In the wake of spring outpourings of grief and anger over the killings of Black Americans such as Breonna Taylor and George Floyd, numerous companies in the clean energy industry turned the lens inward. Companies that had never before spoken out about racism published statements condemning it, and some donated to the NAACP’s Legal Defense and Educational Fund.
Despite the unprecedented action, inequality is not a new or unrecognized problem in the renewables industry. It remains to be seen whether these newest expressions of upset and accompanying initiatives to combat racism within and outside company ranks will continue.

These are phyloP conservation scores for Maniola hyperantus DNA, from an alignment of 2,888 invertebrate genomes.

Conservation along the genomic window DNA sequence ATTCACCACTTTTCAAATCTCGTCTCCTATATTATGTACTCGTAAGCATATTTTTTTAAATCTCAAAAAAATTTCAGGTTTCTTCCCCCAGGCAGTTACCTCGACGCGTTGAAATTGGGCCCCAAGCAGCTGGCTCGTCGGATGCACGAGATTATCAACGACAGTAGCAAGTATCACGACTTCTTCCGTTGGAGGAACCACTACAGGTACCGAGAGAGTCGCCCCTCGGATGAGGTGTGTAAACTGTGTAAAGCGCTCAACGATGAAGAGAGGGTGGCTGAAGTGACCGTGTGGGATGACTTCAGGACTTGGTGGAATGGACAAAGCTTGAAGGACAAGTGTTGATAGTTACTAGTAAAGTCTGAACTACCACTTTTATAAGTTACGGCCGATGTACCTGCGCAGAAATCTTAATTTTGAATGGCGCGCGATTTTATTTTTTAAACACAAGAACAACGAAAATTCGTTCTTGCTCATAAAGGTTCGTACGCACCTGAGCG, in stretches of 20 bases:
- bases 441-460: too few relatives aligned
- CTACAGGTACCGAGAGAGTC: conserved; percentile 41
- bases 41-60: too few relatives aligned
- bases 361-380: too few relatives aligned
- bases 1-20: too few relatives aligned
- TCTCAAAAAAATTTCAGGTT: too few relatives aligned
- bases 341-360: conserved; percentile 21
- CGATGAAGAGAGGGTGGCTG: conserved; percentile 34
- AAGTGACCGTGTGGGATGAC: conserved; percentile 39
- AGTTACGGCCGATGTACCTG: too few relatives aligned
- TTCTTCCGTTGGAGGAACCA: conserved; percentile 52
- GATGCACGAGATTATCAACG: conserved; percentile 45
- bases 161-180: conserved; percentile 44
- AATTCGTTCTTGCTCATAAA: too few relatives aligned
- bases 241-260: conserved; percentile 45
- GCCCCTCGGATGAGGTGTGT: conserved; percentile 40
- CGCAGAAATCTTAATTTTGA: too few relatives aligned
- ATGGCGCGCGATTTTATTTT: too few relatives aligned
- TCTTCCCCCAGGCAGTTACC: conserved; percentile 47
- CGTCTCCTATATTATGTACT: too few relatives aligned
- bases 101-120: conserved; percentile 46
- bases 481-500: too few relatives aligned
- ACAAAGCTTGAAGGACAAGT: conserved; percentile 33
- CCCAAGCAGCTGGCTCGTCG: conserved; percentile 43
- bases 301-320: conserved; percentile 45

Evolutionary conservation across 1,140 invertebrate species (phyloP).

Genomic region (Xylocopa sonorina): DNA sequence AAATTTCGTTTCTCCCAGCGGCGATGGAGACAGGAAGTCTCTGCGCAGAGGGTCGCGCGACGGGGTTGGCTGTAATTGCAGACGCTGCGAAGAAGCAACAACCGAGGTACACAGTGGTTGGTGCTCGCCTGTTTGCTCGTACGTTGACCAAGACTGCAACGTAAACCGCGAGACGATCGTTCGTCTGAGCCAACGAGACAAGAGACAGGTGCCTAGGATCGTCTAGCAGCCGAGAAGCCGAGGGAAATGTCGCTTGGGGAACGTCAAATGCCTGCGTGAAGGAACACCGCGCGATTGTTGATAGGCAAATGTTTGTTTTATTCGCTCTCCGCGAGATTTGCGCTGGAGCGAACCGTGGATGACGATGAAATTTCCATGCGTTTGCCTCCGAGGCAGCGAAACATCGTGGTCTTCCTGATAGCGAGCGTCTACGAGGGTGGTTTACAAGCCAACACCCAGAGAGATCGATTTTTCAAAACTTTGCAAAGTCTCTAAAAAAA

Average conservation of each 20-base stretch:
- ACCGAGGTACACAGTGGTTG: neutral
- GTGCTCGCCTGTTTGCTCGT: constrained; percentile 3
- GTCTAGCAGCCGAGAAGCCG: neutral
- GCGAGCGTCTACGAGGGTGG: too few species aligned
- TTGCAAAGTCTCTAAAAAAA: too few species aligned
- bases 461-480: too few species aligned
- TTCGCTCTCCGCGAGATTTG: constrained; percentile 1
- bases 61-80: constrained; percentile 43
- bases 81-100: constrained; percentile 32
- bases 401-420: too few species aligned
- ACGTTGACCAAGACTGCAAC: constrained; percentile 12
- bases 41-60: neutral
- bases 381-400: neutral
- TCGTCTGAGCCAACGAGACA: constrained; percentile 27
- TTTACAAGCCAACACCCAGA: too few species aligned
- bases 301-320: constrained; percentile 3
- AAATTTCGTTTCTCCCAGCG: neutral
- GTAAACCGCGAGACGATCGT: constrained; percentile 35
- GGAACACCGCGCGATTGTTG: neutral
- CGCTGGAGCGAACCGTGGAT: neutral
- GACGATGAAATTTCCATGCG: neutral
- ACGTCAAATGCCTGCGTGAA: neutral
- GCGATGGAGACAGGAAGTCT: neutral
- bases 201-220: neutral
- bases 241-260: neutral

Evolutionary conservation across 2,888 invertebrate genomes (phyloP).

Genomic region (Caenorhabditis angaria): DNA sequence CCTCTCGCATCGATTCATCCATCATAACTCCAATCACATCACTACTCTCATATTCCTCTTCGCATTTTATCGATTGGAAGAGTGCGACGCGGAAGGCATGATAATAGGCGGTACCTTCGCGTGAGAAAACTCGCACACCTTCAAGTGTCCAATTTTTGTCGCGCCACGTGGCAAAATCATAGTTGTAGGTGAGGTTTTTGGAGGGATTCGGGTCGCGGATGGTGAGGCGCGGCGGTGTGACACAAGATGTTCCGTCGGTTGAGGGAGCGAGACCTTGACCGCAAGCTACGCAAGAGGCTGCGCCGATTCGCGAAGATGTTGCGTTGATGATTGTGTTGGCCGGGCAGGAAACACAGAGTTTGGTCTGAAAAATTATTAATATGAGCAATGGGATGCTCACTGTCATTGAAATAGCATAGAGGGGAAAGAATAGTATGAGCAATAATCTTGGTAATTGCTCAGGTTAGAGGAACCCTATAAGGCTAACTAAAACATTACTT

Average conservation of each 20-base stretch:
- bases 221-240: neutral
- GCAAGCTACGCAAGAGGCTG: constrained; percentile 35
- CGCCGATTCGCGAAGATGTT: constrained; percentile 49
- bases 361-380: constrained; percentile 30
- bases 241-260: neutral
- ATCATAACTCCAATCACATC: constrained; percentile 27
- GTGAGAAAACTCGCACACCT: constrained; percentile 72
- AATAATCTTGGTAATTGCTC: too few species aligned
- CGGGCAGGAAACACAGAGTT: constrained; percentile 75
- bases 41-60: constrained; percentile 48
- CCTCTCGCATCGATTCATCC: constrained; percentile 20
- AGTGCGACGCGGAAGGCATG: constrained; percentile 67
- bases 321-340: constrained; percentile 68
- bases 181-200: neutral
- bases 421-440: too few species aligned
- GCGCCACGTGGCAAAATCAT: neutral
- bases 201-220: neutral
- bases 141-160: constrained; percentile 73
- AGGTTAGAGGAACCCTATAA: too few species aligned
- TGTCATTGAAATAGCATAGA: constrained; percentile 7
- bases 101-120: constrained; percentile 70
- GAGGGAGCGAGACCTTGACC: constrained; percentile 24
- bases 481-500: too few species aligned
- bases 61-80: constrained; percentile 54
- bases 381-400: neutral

“If we’re really going to make advances that move the needle in a more comprehensive way, we need to be thinking of more comprehensive solutions than just what is the quickest solution to the problem right in front of me,” said Stephanie Chen, the former energy equity director at The Greenlining Institute and now senior policy counsel at community-choice aggregator Marin Clean Energy. “It’s up to the clean energy industries, as well as to policymakers, to make that commitment across the sector to do better.”